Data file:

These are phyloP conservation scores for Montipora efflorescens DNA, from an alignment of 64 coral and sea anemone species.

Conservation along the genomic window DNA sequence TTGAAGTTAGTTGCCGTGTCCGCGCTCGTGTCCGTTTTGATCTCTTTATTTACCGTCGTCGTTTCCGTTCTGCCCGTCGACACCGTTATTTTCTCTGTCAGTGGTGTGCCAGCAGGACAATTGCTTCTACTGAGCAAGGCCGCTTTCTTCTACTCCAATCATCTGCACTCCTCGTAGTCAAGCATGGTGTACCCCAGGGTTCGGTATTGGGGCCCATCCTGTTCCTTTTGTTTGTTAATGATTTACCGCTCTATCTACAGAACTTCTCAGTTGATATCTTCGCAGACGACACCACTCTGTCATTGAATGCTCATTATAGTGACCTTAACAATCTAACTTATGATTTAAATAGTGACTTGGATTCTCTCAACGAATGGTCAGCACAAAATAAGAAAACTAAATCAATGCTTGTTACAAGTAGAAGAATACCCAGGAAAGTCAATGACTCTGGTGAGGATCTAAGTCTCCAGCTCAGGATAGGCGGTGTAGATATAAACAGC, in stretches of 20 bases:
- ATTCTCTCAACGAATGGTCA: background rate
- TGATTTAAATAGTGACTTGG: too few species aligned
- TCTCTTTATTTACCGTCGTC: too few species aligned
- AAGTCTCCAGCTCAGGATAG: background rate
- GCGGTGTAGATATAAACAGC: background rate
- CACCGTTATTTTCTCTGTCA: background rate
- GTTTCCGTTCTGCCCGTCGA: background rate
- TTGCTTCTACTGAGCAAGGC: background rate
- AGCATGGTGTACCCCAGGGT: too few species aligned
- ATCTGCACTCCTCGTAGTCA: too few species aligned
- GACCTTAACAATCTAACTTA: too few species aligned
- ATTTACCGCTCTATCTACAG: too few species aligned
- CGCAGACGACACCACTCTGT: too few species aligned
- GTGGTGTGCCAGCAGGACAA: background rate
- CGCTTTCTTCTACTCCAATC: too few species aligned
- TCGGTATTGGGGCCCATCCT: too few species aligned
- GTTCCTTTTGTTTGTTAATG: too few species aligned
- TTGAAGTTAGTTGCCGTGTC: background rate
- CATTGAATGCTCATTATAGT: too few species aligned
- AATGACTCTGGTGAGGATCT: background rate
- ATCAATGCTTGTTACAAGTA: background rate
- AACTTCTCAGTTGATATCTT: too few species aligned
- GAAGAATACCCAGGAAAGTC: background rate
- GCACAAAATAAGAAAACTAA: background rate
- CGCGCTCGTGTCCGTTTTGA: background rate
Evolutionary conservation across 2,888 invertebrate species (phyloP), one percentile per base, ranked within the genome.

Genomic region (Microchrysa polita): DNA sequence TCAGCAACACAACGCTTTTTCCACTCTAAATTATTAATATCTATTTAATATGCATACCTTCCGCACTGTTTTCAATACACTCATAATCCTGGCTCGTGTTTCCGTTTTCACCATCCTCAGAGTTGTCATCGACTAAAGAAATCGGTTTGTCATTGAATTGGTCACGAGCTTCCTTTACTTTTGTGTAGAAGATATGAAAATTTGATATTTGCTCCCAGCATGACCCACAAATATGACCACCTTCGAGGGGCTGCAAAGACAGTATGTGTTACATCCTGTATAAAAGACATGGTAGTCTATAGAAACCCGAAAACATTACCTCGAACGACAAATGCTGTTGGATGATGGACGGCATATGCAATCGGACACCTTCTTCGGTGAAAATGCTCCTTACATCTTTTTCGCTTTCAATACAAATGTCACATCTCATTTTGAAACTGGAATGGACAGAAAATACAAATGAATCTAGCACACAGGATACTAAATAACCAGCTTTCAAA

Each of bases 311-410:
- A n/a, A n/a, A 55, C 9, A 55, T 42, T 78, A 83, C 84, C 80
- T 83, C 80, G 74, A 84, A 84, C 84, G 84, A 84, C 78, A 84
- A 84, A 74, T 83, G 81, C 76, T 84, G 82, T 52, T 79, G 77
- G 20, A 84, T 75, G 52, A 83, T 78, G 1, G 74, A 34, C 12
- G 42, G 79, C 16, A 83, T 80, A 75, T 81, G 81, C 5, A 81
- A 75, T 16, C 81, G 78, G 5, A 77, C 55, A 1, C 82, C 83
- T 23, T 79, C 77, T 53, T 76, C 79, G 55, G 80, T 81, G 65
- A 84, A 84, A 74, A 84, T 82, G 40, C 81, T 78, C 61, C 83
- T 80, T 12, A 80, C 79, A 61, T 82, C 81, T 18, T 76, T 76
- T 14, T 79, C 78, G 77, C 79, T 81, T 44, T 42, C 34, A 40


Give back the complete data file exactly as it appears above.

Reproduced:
These are phyloP conservation scores for Montipora efflorescens DNA, from an alignment of 64 coral and sea anemone species.

Conservation along the genomic window DNA sequence TTGAAGTTAGTTGCCGTGTCCGCGCTCGTGTCCGTTTTGATCTCTTTATTTACCGTCGTCGTTTCCGTTCTGCCCGTCGACACCGTTATTTTCTCTGTCAGTGGTGTGCCAGCAGGACAATTGCTTCTACTGAGCAAGGCCGCTTTCTTCTACTCCAATCATCTGCACTCCTCGTAGTCAAGCATGGTGTACCCCAGGGTTCGGTATTGGGGCCCATCCTGTTCCTTTTGTTTGTTAATGATTTACCGCTCTATCTACAGAACTTCTCAGTTGATATCTTCGCAGACGACACCACTCTGTCATTGAATGCTCATTATAGTGACCTTAACAATCTAACTTATGATTTAAATAGTGACTTGGATTCTCTCAACGAATGGTCAGCACAAAATAAGAAAACTAAATCAATGCTTGTTACAAGTAGAAGAATACCCAGGAAAGTCAATGACTCTGGTGAGGATCTAAGTCTCCAGCTCAGGATAGGCGGTGTAGATATAAACAGC, in stretches of 20 bases:
- ATTCTCTCAACGAATGGTCA: background rate
- TGATTTAAATAGTGACTTGG: too few species aligned
- TCTCTTTATTTACCGTCGTC: too few species aligned
- AAGTCTCCAGCTCAGGATAG: background rate
- GCGGTGTAGATATAAACAGC: background rate
- CACCGTTATTTTCTCTGTCA: background rate
- GTTTCCGTTCTGCCCGTCGA: background rate
- TTGCTTCTACTGAGCAAGGC: background rate
- AGCATGGTGTACCCCAGGGT: too few species aligned
- ATCTGCACTCCTCGTAGTCA: too few species aligned
- GACCTTAACAATCTAACTTA: too few species aligned
- ATTTACCGCTCTATCTACAG: too few species aligned
- CGCAGACGACACCACTCTGT: too few species aligned
- GTGGTGTGCCAGCAGGACAA: background rate
- CGCTTTCTTCTACTCCAATC: too few species aligned
- TCGGTATTGGGGCCCATCCT: too few species aligned
- GTTCCTTTTGTTTGTTAATG: too few species aligned
- TTGAAGTTAGTTGCCGTGTC: background rate
- CATTGAATGCTCATTATAGT: too few species aligned
- AATGACTCTGGTGAGGATCT: background rate
- ATCAATGCTTGTTACAAGTA: background rate
- AACTTCTCAGTTGATATCTT: too few species aligned
- GAAGAATACCCAGGAAAGTC: background rate
- GCACAAAATAAGAAAACTAA: background rate
- CGCGCTCGTGTCCGTTTTGA: background rate
Evolutionary conservation across 2,888 invertebrate species (phyloP), one percentile per base, ranked within the genome.

Genomic region (Microchrysa polita): DNA sequence TCAGCAACACAACGCTTTTTCCACTCTAAATTATTAATATCTATTTAATATGCATACCTTCCGCACTGTTTTCAATACACTCATAATCCTGGCTCGTGTTTCCGTTTTCACCATCCTCAGAGTTGTCATCGACTAAAGAAATCGGTTTGTCATTGAATTGGTCACGAGCTTCCTTTACTTTTGTGTAGAAGATATGAAAATTTGATATTTGCTCCCAGCATGACCCACAAATATGACCACCTTCGAGGGGCTGCAAAGACAGTATGTGTTACATCCTGTATAAAAGACATGGTAGTCTATAGAAACCCGAAAACATTACCTCGAACGACAAATGCTGTTGGATGATGGACGGCATATGCAATCGGACACCTTCTTCGGTGAAAATGCTCCTTACATCTTTTTCGCTTTCAATACAAATGTCACATCTCATTTTGAAACTGGAATGGACAGAAAATACAAATGAATCTAGCACACAGGATACTAAATAACCAGCTTTCAAA

Each of bases 311-410:
- A n/a, A n/a, A 55, C 9, A 55, T 42, T 78, A 83, C 84, C 80
- T 83, C 80, G 74, A 84, A 84, C 84, G 84, A 84, C 78, A 84
- A 84, A 74, T 83, G 81, C 76, T 84, G 82, T 52, T 79, G 77
- G 20, A 84, T 75, G 52, A 83, T 78, G 1, G 74, A 34, C 12
- G 42, G 79, C 16, A 83, T 80, A 75, T 81, G 81, C 5, A 81
- A 75, T 16, C 81, G 78, G 5, A 77, C 55, A 1, C 82, C 83
- T 23, T 79, C 77, T 53, T 76, C 79, G 55, G 80, T 81, G 65
- A 84, A 84, A 74, A 84, T 82, G 40, C 81, T 78, C 61, C 83
- T 80, T 12, A 80, C 79, A 61, T 82, C 81, T 18, T 76, T 76
- T 14, T 79, C 78, G 77, C 79, T 81, T 44, T 42, C 34, A 40